The FDA has approved a new indication for pembrolizumab (Keytruda, Merck), an anti-programmed death 1 (PD-1) receptor therapy. Pembrolizumab is now indicated for the treatment of adult and pediatric patients with unresectable or metastatic, microsatellite instability-high (MSI-H) or mismatch repair-deficient solid tumors that have progressed after prior treatment and who have no satisfactory alternative treatment options, or patients with colorectal cancer that has progressed after treatment with a fluoropyrimidine, oxaliplatin, and irinotecan.
Pembrolizumab is the first cancer drug approved by the FDA based on a patient’s genetic traits, regardless of where in the body the disease originated. The approval marks a major step in so-called precision medicine, in which genetic biomarkers may determine the course of therapy rather than the type of cancer, according to Reuters.
The new indication was approved under accelerated approval based on the tumor response rate and the durability of response. Continued approval for this indication may be contingent on the verification and description of clinical benefit in confirmatory trials.
The safety and efficacy of pembrolizumab in pediatric patients with MSI-H central nervous system cancers have not been established.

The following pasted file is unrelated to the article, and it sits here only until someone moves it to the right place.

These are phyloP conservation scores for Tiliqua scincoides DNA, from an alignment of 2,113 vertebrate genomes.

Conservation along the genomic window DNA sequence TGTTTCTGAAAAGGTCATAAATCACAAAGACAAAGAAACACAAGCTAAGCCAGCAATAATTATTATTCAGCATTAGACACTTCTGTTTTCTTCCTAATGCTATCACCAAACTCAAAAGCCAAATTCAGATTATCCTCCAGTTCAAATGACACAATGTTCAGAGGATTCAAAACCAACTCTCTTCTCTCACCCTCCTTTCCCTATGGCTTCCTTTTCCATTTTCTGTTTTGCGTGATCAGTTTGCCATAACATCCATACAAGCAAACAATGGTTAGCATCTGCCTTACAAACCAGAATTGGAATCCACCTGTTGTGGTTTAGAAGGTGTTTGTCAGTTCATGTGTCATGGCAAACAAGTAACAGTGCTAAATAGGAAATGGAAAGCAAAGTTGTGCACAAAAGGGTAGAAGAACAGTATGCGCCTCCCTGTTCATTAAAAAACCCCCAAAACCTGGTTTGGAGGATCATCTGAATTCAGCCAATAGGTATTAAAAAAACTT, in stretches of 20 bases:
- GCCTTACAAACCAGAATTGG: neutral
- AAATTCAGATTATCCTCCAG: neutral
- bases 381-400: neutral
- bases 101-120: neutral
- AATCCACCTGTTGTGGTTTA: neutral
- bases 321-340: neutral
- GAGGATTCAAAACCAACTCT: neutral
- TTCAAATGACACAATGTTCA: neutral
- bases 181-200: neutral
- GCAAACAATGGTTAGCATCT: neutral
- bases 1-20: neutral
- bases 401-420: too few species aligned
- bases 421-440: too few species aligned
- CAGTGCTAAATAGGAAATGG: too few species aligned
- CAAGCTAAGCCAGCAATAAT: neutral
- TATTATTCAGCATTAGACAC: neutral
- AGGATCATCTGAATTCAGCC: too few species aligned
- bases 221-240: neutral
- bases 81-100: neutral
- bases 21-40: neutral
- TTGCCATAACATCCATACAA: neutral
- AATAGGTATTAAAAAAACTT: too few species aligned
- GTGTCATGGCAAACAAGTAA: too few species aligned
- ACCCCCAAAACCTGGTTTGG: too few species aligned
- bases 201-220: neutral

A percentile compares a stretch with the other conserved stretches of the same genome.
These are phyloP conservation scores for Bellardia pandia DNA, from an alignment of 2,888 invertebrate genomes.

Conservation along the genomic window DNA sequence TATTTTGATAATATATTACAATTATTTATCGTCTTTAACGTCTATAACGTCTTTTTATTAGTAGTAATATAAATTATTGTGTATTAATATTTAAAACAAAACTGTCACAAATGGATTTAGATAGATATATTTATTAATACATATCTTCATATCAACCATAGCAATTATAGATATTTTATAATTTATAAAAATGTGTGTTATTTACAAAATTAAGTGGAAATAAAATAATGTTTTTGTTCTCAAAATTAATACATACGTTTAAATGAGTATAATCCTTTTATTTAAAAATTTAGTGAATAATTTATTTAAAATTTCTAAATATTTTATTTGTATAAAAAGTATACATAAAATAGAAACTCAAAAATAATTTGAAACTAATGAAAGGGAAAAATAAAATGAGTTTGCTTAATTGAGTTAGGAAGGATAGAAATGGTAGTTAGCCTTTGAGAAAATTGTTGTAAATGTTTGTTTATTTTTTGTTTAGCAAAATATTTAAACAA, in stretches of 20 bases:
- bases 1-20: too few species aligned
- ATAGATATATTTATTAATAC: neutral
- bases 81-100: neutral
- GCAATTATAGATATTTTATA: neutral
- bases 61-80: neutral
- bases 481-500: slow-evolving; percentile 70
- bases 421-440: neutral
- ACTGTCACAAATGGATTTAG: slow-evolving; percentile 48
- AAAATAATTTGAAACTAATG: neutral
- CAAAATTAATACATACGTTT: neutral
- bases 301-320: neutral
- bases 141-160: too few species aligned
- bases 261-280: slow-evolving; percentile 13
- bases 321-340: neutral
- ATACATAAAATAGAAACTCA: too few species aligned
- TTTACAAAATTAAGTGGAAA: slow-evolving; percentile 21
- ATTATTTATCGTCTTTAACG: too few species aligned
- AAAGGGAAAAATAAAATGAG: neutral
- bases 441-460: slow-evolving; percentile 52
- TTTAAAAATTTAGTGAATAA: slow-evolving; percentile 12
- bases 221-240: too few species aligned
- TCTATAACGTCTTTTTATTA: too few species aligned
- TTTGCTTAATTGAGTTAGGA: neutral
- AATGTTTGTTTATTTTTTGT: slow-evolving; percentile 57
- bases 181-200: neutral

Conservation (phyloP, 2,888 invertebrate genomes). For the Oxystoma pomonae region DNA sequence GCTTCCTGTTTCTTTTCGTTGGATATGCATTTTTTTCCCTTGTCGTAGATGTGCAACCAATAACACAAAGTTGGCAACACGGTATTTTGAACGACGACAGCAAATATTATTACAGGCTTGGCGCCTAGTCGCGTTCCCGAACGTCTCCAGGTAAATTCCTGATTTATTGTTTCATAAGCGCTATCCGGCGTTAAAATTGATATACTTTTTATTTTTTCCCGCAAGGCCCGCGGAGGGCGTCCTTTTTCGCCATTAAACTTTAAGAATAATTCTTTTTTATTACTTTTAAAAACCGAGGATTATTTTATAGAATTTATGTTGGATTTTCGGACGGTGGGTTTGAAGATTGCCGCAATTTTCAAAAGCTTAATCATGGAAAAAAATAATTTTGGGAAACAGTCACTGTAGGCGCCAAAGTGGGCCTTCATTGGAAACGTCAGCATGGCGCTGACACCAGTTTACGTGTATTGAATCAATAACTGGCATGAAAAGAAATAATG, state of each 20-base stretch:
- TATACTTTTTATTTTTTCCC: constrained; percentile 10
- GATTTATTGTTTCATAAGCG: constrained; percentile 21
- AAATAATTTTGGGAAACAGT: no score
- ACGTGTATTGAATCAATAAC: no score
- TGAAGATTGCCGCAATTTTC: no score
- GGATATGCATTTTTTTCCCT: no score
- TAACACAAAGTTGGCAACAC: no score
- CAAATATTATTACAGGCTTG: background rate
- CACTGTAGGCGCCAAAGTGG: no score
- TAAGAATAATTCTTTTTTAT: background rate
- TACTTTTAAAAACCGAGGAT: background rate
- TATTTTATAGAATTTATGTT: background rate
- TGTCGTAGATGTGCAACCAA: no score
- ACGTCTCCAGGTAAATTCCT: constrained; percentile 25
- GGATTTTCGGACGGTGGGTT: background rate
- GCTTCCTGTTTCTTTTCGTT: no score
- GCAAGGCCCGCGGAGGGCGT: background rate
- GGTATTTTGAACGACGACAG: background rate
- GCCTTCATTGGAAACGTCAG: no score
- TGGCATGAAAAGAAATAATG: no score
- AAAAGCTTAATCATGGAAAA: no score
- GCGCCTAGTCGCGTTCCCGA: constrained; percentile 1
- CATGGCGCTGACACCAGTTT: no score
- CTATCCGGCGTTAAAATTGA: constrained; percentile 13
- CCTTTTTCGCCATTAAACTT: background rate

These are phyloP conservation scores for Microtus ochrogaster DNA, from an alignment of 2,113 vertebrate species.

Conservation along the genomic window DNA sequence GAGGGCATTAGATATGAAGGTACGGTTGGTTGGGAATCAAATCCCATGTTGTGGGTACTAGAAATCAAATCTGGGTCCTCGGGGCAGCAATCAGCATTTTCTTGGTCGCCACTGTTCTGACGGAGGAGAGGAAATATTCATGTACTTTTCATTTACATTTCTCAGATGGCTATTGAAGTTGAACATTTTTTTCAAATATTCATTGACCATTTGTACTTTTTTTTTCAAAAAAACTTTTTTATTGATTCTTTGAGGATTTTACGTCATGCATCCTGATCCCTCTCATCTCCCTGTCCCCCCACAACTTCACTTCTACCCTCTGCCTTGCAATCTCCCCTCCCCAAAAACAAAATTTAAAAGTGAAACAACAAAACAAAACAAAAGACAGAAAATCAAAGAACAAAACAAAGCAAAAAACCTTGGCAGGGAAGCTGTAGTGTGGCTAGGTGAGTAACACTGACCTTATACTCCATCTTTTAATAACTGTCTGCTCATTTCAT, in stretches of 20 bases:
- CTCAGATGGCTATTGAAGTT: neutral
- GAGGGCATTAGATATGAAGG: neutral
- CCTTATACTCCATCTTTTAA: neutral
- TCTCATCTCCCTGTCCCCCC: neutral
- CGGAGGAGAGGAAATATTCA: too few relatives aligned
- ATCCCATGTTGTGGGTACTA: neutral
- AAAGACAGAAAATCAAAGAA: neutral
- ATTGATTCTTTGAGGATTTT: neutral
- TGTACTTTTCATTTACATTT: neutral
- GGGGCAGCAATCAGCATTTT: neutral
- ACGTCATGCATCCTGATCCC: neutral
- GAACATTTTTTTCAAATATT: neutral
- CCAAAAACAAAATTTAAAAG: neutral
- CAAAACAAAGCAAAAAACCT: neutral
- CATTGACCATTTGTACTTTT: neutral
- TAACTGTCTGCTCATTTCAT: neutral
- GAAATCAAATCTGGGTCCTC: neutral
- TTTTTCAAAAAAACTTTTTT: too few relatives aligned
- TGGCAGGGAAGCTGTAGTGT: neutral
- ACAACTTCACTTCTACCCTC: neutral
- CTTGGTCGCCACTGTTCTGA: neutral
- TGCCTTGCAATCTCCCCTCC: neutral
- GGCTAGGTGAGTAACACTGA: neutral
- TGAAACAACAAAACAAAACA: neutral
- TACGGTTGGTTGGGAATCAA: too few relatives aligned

Pembrolizumab is a humanized monoclonal antibody that blocks the interaction between PD-1 and its ligands, PD-L1 and PD-L2. Binding of the PD-1 ligands to the PD-1 receptor on T cells inhibits T-cell proliferation and cytokine production. By blocking the interaction of PD-1 with PD-L1 and PD-L2, pembrolizumab releases PD-1 pathway-mediated inhibition of the immune response, including the antitumor immune response.
The recommended dosage of pembrolizumab in adults is 200 mg administered as an intravenous (IV) infusion over 30 minutes every three weeks until disease progression or unacceptable toxicity occur, or up to 24 months in patients without disease progression. In children, the recommended dosage of pembrolizumab is 2 mg/kg (up to a maximum of 200 mg) administered as an IV infusion over 30 minutes every three weeks until disease progression or unacceptable toxicity occur, or up to 24 months in patients without disease progression.
Treatment with pembrolizumab has been associated with immune-mediated pneumonitis, including fatal cases; immune-mediated colitis; immune-mediated hepatitis; hypophysitis; thyroid disorders, including hyperthyroidism, hypothyroidism, and thyroiditis; type-1 diabetes mellitus, including diabetic ketoacidosis; and immune-mediated nephritis.
Pembrolizumab was previously approved to treat patients with advanced melanoma, advanced non–small-cell lung cancer, head-and-neck cancers, and classical Hodgkin’s lymphoma. Last week, pembrolizumab won U.S. approval for bladder cancer, and it is now awaiting an FDA decision for gastric cancer.